Against the Current, No. 33, July/August 1991
Budget Chainsaw Massacres
— The Editors
Anishinabe Continue Rights Fight
— Oscar F. Hernandez
The Kurdish Tragedy
— Joseph A. Massad
The Gulf War in the Arab World
— Salah Jaber
Gulf War: An African-American Perspective
— Elombe Brath
Lessons from the Antiwar Struggle
— Leslie Cagan
U.S. Strategy After the Gulf War
— Richard Hutchinson
Problems of Everyday Life
— Maureen Sheahan
Rebel Girl: Our Bodies, Our Jobs
— Catherine Sameh
Free Trade, Promise or Menace?
— Kim Moody
Free Trade, Canadian Style
— Francois Moreau
The New Multinational Proletariat
— Dolores Trevizo
The Crisis of Mexican Unionism
— Alejandro Toledo Patiño
The Case of the Missing List
— R.F. Kampfer
Rights in a Socialist Society
— Harry Brighouse
Why Social Context Is Crucial
— Milton Fisk
The Fate of Iraq's Jews
— Israel Shahak
A Response to Israel Shahak
— Joseph Massad
Roots of Chicano Power
— Alan Wald
Forging A Union of Steel
— Dianne Feeley
Why There Is No Liberalism
— Howard Brick
Chronicles of Radicalism
— Michael Steven Smith
I’VE BEEN ASKED to speak about the anti-war movement in the Arab countries. I want to point to two specific features of the movements in these countries. First, it wasn’t precisely an antiwar movement, but a movement in solidarity with Iraq in the war, against the U.S. coalition aggression. This involves different political tasks from that of the antiwar movement in Western countries.
Second, in comparison with the Western countries, you had overwhelming mass feeling—with the partial exception of Egypt—in support of Iraq, although the mass feeling didn’t materialize in a movement in all countries. There are many countries where it is difficult to have any movement because of the repression, for instance in Syria.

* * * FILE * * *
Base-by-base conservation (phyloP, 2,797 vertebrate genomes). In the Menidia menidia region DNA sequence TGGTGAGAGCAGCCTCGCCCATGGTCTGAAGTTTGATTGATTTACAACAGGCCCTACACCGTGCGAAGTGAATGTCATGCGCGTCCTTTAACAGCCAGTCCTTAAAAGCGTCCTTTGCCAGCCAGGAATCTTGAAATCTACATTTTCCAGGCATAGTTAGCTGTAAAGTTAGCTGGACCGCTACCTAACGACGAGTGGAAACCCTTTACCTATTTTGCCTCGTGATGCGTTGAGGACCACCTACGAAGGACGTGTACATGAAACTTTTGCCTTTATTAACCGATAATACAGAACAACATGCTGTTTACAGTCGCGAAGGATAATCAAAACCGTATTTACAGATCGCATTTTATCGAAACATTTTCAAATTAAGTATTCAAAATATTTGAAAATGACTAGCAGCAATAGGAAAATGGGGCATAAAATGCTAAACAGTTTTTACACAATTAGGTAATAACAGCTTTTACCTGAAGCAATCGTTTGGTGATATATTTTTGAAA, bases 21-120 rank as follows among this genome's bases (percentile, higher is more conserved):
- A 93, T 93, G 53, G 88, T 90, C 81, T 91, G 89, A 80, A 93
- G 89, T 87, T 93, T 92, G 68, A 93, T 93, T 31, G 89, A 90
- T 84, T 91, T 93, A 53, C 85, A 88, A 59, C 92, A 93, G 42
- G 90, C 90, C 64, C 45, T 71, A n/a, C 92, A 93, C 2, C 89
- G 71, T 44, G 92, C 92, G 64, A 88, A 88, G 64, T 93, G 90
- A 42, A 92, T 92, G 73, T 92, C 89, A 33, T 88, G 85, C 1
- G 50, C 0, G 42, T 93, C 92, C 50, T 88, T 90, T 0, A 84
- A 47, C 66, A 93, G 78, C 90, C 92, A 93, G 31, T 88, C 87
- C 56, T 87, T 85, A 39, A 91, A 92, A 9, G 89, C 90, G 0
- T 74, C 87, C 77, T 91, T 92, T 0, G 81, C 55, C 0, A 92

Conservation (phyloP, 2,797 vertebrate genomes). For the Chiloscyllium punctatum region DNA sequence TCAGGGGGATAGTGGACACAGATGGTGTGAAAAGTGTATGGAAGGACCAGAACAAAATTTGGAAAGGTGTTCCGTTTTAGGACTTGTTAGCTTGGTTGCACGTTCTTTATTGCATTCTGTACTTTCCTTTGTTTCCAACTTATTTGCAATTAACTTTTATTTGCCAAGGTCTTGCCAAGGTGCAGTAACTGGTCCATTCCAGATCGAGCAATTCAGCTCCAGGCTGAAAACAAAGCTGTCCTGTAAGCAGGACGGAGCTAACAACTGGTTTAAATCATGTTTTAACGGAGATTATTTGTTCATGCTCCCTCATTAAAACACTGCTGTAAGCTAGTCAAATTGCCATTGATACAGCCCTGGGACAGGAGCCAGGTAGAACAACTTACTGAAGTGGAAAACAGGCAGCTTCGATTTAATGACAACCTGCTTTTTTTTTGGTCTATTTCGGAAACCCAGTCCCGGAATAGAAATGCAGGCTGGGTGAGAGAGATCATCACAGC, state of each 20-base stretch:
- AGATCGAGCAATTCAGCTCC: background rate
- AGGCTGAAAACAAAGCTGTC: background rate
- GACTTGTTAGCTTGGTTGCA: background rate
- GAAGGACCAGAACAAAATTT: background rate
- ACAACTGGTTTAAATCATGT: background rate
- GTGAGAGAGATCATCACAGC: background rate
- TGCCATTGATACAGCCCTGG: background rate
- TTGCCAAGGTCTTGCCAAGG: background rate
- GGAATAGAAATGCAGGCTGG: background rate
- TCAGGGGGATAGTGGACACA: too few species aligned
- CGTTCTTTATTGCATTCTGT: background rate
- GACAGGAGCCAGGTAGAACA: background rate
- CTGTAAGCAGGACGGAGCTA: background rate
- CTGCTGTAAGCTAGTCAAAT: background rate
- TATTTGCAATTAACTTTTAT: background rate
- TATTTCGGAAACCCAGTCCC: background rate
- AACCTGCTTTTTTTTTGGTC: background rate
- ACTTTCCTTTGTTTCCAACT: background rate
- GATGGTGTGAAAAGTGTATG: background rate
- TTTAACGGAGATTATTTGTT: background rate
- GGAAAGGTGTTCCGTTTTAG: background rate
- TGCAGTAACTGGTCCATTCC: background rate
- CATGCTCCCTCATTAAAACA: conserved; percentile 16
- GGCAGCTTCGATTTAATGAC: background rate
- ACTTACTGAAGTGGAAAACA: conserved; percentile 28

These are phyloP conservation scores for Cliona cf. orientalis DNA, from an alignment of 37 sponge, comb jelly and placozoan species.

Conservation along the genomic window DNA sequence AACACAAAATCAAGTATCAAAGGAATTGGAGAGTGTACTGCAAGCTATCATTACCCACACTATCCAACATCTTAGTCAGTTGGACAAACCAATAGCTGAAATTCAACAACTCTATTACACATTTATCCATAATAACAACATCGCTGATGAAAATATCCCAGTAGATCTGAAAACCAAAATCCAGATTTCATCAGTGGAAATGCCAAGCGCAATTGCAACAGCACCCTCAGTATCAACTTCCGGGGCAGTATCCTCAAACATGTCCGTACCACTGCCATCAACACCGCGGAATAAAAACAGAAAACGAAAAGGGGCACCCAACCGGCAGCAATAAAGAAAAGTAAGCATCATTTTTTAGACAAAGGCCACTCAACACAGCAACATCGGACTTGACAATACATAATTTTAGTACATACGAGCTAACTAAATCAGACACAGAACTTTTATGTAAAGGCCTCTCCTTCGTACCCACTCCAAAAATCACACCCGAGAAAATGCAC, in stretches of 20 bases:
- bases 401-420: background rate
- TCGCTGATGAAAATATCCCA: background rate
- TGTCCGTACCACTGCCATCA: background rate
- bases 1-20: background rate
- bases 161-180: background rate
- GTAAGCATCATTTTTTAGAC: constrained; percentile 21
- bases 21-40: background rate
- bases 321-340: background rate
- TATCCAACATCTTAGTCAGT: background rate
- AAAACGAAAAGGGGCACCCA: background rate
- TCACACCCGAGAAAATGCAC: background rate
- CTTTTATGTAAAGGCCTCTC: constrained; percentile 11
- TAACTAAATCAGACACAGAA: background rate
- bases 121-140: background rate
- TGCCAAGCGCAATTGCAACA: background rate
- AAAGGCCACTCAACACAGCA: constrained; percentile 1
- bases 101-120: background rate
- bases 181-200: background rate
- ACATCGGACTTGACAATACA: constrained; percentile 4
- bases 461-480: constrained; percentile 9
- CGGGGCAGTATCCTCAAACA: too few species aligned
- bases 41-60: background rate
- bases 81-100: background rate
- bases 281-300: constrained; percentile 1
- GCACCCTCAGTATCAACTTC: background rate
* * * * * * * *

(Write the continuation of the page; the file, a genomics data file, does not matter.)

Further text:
So the countries in the Arab area where we have seen a real mass expression of solidarity with Iraq were mainly —at least in the eastern part—Jordan and the Palestinian territories occupied by Israel since 1%7, the West Bank and Gaza. More generally, the Palestinian people were the backbone of this expression, including in Jordan.
Then you have the Maghreb countries—the western part of the Arab world —where you have large mass movements, particularly in Tunisia, Algeria and Morocco, in solidarity with Iraq. This was due to the greater possibilities for open political activity, and to the fact that the governments had a policy of letting the mass movement express itself in some way.
Concerning this mass movement in solidarity with Iraq, I will deal briefly with three points: the political issues, the political process involved in the movement, and its problems.
I started by saying that this movement wasn’t anti-war, but rather in solidarity with Iraq. The reasons for this solidarity are related mainly to the opposing camp, Iraq’s enemies—not so much, at least at the start, coming from sympathy with Saddam Hussein.